Causes of hypovolemic hyponatremia:
- Gastrointestinal Sodium Loss: Vomiting, Diarrhea
- Renal Sodium Loss: Diuretic (esp. Thiazides)
- Skin Sodium Loss: Burns
Causes of Euvolemic hyponatremia:
- Primary polydipsia
- Excessive electrolytes-free water infusion
- SIADH (Syndrome of inappropriate secretion of antidiuretic hormone)
Causes of hypervolemia hyponatremia (Sodium retention with relatively greater water retention):
- Congestive cardiac failure
- Cirrhosis of liver
- Nephrotic syndrome
- Chronic Kidney Disease
Function of sodium
- Sodium accounts for 92% of ECF osmolarity and maintenance of the internal environment
- Sodium is concerned with resting membrane potential, action potential, and tissue excitability.
- Concerned with exocrine secretion
Clinical consequences of Hyponatremia
Most of the clinical effects of hyponatremia occur due to cellular overhydration i.e. (especially cerebral edema). Signs and symptoms start at a plasma sodium concentration less than 120 mmol/L. Initially, there was nausea, headache, lethargy, and malaise.
When the sodium level is less than 110 mmol/L, there will be drowsiness, confusion, stupor, coma, and even death.
Acute development of hyponatremia is more serious. Acute hyponatremia shows 29% incidence of convulsion and 50% mortality. Chronic development of hyponatremia is more tolerable because it allows time for osmotic adjustment between neurons and their surrounding ECF. So patient may be conscious even at plasma sodium less than 100 mmol/L. Chronic hyponatremia shows 4% incidence of Convulsion and 6% mortality.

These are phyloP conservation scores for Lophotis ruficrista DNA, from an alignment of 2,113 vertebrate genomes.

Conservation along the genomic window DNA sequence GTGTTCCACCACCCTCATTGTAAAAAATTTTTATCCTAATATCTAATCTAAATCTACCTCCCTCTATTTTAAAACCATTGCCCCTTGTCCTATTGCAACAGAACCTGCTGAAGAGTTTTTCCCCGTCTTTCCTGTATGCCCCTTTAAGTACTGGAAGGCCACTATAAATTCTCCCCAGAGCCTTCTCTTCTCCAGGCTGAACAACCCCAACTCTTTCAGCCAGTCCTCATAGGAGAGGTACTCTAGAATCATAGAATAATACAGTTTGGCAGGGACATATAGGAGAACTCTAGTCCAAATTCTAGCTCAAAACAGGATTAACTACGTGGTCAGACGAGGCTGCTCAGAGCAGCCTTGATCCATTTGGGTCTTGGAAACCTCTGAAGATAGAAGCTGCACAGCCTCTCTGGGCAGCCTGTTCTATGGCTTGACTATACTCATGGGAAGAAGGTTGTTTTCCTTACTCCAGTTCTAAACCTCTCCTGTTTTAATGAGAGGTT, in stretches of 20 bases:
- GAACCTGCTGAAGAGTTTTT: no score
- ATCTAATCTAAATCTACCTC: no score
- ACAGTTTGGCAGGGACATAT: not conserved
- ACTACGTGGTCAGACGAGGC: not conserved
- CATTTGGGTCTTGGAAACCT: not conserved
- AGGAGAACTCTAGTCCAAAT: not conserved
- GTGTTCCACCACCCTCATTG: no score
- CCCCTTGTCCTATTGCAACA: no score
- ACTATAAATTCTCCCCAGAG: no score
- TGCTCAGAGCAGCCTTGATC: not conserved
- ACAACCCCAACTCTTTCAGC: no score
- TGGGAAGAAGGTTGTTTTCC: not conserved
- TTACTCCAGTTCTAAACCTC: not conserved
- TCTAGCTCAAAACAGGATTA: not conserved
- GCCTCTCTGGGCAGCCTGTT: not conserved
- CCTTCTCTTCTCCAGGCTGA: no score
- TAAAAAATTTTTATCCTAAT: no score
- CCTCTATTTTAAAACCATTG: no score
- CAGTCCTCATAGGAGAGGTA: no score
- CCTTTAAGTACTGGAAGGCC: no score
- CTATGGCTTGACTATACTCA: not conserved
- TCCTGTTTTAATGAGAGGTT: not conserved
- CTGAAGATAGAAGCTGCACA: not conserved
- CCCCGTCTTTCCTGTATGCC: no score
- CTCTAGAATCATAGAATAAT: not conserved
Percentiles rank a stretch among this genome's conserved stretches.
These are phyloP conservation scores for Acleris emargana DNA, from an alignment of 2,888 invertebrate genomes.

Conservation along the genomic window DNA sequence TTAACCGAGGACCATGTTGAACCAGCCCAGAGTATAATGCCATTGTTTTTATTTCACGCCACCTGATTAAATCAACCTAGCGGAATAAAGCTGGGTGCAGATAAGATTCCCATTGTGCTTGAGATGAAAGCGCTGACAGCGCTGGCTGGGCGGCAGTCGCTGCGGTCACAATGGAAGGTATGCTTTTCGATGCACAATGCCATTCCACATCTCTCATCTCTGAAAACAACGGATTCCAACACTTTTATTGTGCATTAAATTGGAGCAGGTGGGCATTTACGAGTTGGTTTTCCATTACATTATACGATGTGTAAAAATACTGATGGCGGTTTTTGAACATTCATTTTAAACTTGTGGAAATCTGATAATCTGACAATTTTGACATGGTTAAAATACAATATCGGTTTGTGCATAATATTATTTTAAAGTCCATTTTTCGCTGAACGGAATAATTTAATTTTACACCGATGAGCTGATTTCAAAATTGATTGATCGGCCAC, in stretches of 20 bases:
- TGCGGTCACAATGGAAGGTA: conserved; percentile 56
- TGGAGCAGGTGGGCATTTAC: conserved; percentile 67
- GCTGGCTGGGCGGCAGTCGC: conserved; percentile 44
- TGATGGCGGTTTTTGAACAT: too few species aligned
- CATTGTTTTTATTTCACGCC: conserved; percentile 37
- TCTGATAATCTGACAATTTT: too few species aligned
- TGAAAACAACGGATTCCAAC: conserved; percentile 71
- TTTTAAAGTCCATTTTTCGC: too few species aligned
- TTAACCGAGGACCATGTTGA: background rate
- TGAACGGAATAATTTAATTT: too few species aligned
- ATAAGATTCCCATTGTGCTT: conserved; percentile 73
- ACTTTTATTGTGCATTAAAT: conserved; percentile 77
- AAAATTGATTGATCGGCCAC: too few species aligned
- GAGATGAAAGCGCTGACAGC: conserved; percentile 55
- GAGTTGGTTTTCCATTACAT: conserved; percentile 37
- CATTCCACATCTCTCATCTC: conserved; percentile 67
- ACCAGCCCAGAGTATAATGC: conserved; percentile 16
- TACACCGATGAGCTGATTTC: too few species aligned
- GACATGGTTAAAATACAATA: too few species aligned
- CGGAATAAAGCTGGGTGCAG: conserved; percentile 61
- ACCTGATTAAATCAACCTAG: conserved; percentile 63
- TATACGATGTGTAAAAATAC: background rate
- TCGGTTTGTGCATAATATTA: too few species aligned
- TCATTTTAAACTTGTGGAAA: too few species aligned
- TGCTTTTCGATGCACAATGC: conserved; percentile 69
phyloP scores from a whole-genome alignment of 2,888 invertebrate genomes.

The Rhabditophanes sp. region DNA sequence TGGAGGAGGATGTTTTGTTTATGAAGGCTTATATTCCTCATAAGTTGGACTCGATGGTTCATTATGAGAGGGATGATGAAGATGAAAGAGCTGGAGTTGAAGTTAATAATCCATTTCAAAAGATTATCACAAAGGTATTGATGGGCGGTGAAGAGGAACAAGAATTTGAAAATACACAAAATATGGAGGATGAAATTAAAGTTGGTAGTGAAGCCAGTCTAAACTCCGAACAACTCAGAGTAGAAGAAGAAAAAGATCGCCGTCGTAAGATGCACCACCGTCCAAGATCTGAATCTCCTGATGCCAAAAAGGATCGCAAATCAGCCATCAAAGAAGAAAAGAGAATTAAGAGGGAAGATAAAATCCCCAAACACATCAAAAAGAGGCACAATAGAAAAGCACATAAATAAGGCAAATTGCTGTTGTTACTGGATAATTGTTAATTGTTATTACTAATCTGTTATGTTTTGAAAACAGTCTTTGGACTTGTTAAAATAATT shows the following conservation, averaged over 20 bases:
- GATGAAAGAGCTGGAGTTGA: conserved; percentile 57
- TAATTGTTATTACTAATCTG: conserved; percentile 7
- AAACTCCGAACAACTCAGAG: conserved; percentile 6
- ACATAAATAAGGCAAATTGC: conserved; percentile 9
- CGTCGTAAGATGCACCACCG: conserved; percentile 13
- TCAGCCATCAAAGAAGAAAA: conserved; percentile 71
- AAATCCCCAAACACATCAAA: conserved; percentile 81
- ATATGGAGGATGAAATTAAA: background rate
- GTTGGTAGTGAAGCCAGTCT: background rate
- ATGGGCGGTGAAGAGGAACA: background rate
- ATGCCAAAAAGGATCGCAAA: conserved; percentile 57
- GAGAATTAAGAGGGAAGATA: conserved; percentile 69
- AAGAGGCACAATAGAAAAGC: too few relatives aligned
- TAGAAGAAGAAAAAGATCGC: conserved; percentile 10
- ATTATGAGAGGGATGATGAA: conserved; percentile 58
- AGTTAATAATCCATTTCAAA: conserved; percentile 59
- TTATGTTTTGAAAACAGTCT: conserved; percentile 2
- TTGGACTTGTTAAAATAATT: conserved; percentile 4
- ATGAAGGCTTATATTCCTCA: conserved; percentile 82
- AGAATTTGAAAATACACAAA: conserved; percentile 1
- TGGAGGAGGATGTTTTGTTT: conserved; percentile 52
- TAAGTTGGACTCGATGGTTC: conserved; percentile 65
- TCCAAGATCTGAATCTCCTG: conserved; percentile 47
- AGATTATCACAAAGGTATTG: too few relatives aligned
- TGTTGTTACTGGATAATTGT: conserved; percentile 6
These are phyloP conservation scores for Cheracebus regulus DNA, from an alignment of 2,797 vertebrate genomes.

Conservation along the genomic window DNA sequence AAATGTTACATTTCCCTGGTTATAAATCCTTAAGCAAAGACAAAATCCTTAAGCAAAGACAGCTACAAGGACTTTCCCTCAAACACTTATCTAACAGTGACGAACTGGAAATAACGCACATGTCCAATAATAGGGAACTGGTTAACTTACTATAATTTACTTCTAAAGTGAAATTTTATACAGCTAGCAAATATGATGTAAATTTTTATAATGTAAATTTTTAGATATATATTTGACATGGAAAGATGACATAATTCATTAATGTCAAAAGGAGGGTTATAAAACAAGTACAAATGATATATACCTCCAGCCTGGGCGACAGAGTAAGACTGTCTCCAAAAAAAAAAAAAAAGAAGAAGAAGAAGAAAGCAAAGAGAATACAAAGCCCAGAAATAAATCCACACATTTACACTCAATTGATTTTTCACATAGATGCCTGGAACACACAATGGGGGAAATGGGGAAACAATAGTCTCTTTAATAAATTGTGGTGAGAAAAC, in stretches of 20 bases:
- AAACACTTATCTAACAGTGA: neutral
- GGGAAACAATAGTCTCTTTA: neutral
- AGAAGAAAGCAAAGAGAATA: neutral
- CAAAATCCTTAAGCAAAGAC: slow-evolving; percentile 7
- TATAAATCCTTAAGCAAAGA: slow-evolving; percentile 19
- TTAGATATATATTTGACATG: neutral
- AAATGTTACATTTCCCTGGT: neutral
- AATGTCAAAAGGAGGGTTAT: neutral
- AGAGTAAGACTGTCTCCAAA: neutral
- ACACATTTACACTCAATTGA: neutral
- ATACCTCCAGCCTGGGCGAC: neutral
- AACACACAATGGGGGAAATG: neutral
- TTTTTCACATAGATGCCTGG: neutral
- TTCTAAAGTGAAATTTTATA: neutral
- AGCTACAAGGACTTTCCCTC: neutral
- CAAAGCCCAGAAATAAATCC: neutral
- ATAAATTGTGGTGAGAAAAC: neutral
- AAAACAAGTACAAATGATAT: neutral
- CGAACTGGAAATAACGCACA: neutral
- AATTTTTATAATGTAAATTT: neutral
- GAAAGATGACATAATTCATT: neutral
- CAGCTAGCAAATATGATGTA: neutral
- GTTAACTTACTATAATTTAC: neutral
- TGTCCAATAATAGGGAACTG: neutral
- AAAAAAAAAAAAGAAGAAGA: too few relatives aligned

Investigation done in hyponatremia
- Plasma electrolytes
- Plasma osmolarity
- Urine electrolytes
- Urine osmolality
- Measurement of plasma renin activity
Management of Hyponatremia with hypovolemic
The primary treatment of hyponatremia is the treatment of the primary cause. Oral electrolyte glucose mixture is given is mild hyponatremia with mild symptoms and advice to increase dietary salt intake.
- If the patient develops neurological signs, normal saline (0.9% NaCl) is infused
- 3% NaCl is infused if acute onset with neurological deficit
Management of hypervolemic hyponatremia with edema
For mild cases (Sodium 130 - 135 mmol/L), water restriction i.e. limit to 500 to 1500 ml per day with treatment of underlying disorder. For severe cases (Sodium < 124 mmol/L), continue water restriction and infusion of 3% hypertonic saline with diuretic therapy.
IV correction is done up to 126 mmol/L followed by oral correction. Not more than 10 mmol/kg body weight plasma sodium is corrected in a day.
The total sodium deficit is calculated by 0.6 x weight in Kg x (Desired sodium - Actual sodium).